If you look, you can see a gold heatsink hidden in the back, this is a 5Ω resistor, which provides a load on the 5V necessary for proper operation of the power supply. I just tucked in it back there because there isn’t a lot of room anywhere else.

I used a drill and a grinder cut a spot for the terminals in the lid, and mounted them in place with some silicon caulk I had handy to help keep them in place, but mainly to keep the mounting nuts from loosening over time. I found a power switch in my junk box and ran a wire from ground (black) to the switch, then from the switch to the green wire. This turns on and off the outputs, but doesn’t shut off the mains power. I then used liquid electrical tape on everything, as there were a bunch of solder joints and lots of cut wires.

To be double sure, I put a coat of liquid electrical tape on the side of the case next to the wires, as well.

More modern supplies have voltage sense wires, which are connected at the motherboard connector, to monitor the voltage of the outputs. These are smaller wires of the same color as the wires they monitor, and must be connected together. Mine had them for 3.3V (orange), 5V (red), and I can’t remember now if it had it for 12V (yellow), but I doubt it, as 12V is not critical on a computer. This is the 5V voltage sense wire, connected.

I put it all together (quite a tight fit now), and measured the output. It looked pretty good, at 12.09V, according to my $5 multimeter.

Here’s what it looks like, completed.

Now, I didn’t get a chance to test it much, but the initial results seemed disappointing. I put it on a half amp charge on my three cell Lipo quad pack, and I heard the fan slow down as soon as the charge started. I used the charger’s menu to find out the input (PSU) voltage, and it was around 10.4 volts. Wow, I thought, that’s disappointing, to drop that much under that little of a load. I then tried to up the charge to 6A, which I figured it should be able to handle no sweat, and the charger stopped the charge because the input voltage dropped too much (it can function properly down to 10V). Since it’s rated at 18A, I was honestly very disappointed. I mean, I know the charger won’t be very efficient, as it has to have a buck/boost converter, but even at 50% efficiency, at 12V input it should not have drawn more then 12A input, and I doubt it’s only 50% efficient, I can see 75%, but not 50%. But even then, I should have 18A, right?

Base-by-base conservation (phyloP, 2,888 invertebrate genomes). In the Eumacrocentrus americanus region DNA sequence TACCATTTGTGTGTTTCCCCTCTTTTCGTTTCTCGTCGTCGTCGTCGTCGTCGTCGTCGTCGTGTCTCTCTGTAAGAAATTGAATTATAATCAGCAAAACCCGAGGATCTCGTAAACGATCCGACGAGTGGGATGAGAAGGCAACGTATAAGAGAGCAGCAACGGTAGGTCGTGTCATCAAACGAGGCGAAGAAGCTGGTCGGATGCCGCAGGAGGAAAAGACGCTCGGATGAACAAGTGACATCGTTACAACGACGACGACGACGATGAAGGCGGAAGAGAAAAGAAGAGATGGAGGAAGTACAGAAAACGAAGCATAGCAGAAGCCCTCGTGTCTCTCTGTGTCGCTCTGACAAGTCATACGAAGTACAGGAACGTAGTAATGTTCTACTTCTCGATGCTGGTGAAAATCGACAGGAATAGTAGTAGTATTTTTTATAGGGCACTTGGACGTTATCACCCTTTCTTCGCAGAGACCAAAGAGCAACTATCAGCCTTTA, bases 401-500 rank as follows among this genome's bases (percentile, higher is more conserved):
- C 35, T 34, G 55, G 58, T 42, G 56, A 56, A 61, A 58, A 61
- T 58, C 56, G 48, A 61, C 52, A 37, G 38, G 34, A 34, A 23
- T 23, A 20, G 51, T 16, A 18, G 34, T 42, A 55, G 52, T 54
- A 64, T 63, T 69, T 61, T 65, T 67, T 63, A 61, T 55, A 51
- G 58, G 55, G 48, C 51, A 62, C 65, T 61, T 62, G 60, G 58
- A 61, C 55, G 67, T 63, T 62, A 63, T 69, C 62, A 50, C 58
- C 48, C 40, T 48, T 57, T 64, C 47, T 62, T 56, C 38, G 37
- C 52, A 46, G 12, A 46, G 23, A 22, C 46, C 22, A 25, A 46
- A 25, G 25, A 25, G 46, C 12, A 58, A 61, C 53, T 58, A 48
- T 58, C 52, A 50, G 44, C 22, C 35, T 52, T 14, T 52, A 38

Well, I figured I would, but it appears I don’t. I’m not quite sure why. I did think it might be because power supplies sometimes have split rails, and I might have only been pulling from one rail, so I might only have had half the power available. All in all, I’m not quite sure why I don’t have the power I should. I’ll test it more tomorrow, and see just how much current I can charge at before my power supply lets me down.

I’m also going to keep my eye out on a high current, 13.8V power supply on eBay, the ones designed to power radios and other high power electronics that are designed to run off vehicle power. They are generally pretty pricey though. I might be able to make my own, as well. We’ll see.

Testing results will appear in part 3.

12V, High Current ATX Power Supply Mod, Part 1

My hobby charger, like many of them, runs on 10-18V DC, which is rather handy, as it allows you to use crocodile clips to connect it to your 12V car battery when you’re out flying somewhere, which is the handiest power source around. But, when it comes to home charging, this means you need a high current DC power supply. These can be rather pricey…or are they?
IMG_20120927_052531_zps41238748, Uploaded from the Photobucket Android App
Hmm, what’s this? I like hackable parts.